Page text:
Families persevere 10 years after 9/11 took L.A. Kings scouts
In his official Kings photo, Mark Bavis smiles confidently, his blue eyes gazing toward a boundless future.
After one season as a scout, he was on track for success, combing the U.S. and colleges while capitalizing on his many contacts. He loved his work and his colleagues. Dave Taylor, who was the Los Angeles Kings’ general manager and hired him after several recommendations, called him a new style of scout, fluent in many sides of the business.
Mark Bavis might have become the team’s scouting director. More likely, he would have turned to coaching. He loved coaching.
“He had a quiet personality but was very focused, very professional,” Taylor said. “He had a tremendous future, whatever avenue he was going to go down.”
That future was taken from him 10 years ago Sunday.
Mark Bavis and veteran scout Garnet “Ace” Bailey, as charming as he was skilled at evaluating talent, were heading to Los Angeles for training camp aboard United Flight 175 when it became the second hijacked aircraft steered by terrorists into the World Trade Center. Their deaths tore holes in the hearts of two loving families.
“You don’t know the day that’s going to be a hard day for you,” said Mike Bavis, Mark Bavis’ identical twin and associate head hockey coach at their alma mater, Boston University.
“The families I know and my family, I think they’ve moved on to be very productive and not dwelling in grief, but it doesn’t mean it’s not still hard.”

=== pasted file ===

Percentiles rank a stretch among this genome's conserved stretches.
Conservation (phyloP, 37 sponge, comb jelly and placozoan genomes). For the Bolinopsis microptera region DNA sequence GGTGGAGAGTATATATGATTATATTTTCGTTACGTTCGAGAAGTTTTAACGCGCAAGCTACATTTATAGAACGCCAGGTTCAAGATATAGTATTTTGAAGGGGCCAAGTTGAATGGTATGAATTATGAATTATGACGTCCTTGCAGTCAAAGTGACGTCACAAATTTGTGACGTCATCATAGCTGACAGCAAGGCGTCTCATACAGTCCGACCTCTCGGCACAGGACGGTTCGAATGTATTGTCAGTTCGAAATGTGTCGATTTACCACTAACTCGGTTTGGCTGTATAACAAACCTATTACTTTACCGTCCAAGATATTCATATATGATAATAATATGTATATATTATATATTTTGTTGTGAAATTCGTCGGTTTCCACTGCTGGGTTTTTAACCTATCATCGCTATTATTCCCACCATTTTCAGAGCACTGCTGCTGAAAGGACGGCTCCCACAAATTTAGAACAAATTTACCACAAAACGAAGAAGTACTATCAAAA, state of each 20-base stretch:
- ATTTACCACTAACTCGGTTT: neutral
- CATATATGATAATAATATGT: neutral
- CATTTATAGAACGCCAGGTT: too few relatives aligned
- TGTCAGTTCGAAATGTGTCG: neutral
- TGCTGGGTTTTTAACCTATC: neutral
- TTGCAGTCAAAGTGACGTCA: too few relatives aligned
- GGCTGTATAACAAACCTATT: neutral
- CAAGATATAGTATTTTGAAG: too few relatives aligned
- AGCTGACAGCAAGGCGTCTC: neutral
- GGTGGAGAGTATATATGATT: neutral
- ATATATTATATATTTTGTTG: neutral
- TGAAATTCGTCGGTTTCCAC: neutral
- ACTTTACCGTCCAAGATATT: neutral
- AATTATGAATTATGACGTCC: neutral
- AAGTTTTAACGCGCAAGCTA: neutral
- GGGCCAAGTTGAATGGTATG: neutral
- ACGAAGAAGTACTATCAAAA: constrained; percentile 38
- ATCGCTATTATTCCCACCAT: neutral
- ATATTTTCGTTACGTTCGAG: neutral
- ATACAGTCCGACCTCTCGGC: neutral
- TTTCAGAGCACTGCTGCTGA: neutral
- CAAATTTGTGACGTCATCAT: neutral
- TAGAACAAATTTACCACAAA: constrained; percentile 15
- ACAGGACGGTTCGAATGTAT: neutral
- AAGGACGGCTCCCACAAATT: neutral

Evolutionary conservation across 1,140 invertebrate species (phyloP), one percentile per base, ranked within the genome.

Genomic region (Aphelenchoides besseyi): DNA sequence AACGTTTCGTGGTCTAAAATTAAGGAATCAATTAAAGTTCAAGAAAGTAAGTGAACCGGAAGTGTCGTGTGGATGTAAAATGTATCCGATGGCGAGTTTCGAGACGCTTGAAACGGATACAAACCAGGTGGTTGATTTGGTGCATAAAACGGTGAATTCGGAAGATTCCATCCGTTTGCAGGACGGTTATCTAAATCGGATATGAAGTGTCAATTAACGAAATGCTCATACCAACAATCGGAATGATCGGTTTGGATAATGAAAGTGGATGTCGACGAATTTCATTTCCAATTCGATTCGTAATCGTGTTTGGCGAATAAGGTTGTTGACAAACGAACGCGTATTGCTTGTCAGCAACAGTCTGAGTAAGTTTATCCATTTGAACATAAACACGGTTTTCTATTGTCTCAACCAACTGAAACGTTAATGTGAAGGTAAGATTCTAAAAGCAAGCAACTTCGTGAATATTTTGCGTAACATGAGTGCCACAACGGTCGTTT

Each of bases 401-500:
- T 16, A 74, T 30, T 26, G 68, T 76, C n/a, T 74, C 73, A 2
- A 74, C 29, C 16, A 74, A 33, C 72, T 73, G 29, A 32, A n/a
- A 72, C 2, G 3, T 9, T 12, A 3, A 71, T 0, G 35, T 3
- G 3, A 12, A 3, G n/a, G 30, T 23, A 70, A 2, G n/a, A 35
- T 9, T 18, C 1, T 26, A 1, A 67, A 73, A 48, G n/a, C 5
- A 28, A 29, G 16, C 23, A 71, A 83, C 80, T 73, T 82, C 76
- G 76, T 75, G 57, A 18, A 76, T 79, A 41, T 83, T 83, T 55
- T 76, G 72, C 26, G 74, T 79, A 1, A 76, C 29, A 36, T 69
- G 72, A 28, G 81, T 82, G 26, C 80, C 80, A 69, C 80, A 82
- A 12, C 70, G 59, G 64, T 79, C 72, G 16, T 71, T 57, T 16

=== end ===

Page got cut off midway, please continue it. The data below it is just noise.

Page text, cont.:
Barbara Pothier, sister of Ace Bailey’s wife, Katherine, said the 53-year-old Bailey was the heartbeat of their clan, a captivating storyteller. A big kid.
“I grew up in a family of nine children, and when Ace married Kathy, he became every bit a brother to all of us,” Pothier said. “Not a brother-in-law, a brother. We were all extremely close to Ace.”
Inspired by love, the Bavises and Baileys determined to honor their lost loved ones. The Mark Bavis Leadership Foundation provides mentoring and college scholarships to kids. The Ace Bailey Foundation renovated the neonatal intensive care unit at the Floating Hospital for Children at Boston’s Tufts Medical Center and brightened the environment for families of ailing kids. Diminishing donations nearly closed the foundation in 2008, but Pothier, its executive director, and Katherine Bailey felt their work wasn’t done.
“When we go to the hospital and see the people using the facilities that we’ve built, it’s really rewarding,” Pothier said, “and we know when we’re looking at it that Ace’s spirit is in that. Ace would love what we’d done. And so out of bad comes good.”
The Bavises want more than to perpetuate good deeds in Mark Bavis’ name. They want justice for his death, and they stand alone in pursuing a civil lawsuit related to the Sept. 11 attacks.
The Bavises filed a wrongful-death suit against United and Huntleigh USA, a security company that staffed the checkpoint at Boston’s Logan Airport. The trial is scheduled for November.
There were 5,560 claims filed with the September 11th Victim Compensation Fund, which dispensed more than $7 billion to victims and their families on the condition that they would not file lawsuits. Other victims and families filed suits but settled before trial.
The Bavises refused to settle, traveling an emotionally rutted road to learn why Mark died.
“It’s the very basic principle of right and wrong and accountability,” Mike Bavis said. “For my family, we’ve never been able to get past the point of moving forward on the level of accountability and exposure as to what the facts were regarding this event. If you don’t expose the fact and let the information out, you just enable the next company, the next industry, to be grossly negligent and then claim ignorance.”